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  • Author or Editor: Emily Dolan x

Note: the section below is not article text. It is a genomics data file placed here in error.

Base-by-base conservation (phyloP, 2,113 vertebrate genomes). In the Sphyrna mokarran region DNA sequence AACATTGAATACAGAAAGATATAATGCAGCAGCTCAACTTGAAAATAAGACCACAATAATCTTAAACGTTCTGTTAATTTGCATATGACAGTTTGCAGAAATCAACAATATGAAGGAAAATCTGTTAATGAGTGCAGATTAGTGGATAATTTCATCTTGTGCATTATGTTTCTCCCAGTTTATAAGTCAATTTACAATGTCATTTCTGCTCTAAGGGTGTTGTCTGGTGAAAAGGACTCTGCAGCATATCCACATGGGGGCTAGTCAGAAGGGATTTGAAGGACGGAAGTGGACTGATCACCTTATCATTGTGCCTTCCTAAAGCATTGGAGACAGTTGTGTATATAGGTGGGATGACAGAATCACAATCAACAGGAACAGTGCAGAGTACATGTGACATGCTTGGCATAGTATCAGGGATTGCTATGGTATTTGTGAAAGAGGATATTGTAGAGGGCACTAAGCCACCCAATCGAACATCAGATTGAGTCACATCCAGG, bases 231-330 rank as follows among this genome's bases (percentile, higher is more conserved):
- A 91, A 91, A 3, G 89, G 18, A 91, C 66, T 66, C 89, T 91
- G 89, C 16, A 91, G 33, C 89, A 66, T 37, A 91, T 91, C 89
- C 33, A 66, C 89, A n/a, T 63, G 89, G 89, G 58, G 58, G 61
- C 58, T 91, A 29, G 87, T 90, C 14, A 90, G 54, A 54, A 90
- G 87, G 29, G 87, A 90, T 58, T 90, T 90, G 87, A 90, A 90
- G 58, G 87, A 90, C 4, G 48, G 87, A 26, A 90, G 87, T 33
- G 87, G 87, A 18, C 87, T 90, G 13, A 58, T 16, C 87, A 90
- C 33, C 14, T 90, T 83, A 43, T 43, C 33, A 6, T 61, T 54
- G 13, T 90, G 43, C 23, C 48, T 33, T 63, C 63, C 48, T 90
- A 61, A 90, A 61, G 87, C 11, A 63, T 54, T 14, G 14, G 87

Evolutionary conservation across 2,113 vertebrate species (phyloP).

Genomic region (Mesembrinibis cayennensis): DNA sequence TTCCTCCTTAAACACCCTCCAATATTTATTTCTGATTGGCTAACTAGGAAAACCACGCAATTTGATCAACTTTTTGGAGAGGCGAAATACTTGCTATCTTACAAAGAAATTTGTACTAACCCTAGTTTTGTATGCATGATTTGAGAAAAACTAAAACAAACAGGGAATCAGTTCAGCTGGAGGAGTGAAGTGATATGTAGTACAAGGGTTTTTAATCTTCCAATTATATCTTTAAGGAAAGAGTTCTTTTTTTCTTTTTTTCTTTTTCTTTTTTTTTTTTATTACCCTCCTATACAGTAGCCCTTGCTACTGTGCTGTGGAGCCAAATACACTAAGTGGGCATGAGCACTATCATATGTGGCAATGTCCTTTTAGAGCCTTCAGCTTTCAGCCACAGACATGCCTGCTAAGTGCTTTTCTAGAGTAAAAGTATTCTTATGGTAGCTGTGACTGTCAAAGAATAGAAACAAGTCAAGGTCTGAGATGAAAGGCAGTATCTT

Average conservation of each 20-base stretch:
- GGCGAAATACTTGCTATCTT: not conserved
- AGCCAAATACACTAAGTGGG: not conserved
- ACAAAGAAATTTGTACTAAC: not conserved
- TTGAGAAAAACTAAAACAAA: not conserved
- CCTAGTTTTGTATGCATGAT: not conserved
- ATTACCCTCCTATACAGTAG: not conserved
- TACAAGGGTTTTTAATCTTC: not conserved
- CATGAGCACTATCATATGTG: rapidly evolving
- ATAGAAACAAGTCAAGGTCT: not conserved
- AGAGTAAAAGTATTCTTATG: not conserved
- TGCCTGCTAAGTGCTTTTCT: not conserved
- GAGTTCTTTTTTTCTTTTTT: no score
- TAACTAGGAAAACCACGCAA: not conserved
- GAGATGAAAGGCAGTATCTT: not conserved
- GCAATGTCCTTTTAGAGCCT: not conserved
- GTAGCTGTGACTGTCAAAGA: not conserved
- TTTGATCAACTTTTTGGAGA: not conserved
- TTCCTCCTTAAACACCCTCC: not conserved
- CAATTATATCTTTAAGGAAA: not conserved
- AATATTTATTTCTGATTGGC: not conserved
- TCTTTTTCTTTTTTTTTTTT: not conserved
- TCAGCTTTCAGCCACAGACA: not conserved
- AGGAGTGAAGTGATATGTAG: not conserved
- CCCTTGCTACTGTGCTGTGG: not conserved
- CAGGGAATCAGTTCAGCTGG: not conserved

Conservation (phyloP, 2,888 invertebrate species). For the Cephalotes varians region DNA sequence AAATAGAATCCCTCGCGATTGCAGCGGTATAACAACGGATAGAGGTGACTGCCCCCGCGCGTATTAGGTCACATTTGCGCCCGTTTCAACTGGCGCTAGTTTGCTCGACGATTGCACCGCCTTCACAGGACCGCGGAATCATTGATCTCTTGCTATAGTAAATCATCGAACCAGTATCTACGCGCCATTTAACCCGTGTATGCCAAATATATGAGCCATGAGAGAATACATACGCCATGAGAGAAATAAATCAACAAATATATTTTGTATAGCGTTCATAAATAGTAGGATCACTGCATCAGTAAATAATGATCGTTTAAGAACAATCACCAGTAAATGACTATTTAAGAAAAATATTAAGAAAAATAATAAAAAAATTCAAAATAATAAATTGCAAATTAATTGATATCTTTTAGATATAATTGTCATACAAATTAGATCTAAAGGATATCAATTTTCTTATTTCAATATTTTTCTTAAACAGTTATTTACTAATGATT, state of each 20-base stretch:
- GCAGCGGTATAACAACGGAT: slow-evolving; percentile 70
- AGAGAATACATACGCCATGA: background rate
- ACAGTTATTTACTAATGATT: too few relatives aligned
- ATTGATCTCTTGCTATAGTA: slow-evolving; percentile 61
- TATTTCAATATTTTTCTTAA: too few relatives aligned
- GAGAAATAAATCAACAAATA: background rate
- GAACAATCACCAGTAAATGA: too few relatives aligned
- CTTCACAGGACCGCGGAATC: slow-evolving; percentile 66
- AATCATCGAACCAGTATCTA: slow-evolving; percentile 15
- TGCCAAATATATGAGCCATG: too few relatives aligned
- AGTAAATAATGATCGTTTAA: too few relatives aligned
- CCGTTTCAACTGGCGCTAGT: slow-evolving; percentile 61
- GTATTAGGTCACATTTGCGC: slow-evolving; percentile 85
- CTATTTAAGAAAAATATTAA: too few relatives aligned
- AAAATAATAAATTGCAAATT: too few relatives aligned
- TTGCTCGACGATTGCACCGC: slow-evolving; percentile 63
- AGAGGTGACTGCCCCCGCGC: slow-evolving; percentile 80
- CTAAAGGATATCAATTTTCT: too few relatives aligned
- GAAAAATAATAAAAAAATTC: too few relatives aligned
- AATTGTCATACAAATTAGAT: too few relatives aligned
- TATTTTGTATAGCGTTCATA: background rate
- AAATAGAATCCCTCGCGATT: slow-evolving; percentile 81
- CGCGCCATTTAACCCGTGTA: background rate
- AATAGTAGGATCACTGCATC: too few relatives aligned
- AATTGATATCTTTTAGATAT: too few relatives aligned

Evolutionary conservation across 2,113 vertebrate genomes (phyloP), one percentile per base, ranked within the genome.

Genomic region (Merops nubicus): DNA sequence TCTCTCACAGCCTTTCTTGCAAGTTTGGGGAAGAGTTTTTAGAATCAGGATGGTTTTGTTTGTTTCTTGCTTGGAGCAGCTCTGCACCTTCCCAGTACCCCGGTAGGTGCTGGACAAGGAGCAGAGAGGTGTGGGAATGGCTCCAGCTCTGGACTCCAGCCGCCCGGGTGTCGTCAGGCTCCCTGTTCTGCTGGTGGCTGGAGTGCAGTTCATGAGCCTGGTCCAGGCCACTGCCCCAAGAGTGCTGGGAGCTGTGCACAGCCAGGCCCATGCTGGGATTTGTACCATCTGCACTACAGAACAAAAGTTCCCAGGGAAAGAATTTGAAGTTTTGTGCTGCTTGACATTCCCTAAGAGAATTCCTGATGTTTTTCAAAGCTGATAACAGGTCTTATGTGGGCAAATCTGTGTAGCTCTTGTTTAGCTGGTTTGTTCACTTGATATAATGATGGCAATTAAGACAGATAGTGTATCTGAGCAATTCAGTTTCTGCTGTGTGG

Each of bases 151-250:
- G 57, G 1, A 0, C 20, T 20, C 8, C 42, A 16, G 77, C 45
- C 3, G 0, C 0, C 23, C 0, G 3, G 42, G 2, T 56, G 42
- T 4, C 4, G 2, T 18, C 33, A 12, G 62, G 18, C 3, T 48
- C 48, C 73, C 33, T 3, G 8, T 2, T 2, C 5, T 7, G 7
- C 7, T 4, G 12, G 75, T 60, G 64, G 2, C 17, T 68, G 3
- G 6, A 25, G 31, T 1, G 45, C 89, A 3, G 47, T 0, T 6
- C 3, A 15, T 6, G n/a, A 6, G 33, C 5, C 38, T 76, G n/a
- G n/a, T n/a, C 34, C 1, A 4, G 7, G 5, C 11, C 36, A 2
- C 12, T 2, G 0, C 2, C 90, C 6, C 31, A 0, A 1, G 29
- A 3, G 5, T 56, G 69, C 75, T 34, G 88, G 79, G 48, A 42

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In 1809, E. T. A. Hoffmann declared that the symphony, in the hands of Haydn and Mozart, had become the “opera of instruments.” This view of symphony, which was echoed by other writers of the period, reflected how composers engaged with instruments through orchestration. This essay explores the use of instrumental sonority in the slow movements of Haydn’s later symphonies, in particular looking at the ways in which Haydn’s approach to the orchestra helped cultivate the notion that symphonies unfolded as dramas. This conception of the orchestra and of orchestration informed the language of musical criticism of the early nineteenth century: Hoffmann’s discussions of musical works frequently take the form of operatic plot summaries, in which individual instruments act as characters. The persistence of operatic metaphors suggests that, instead of thinking of this period as the “rise of instrumental music,” it is more accurate to understand it as the rise of the orchestra.

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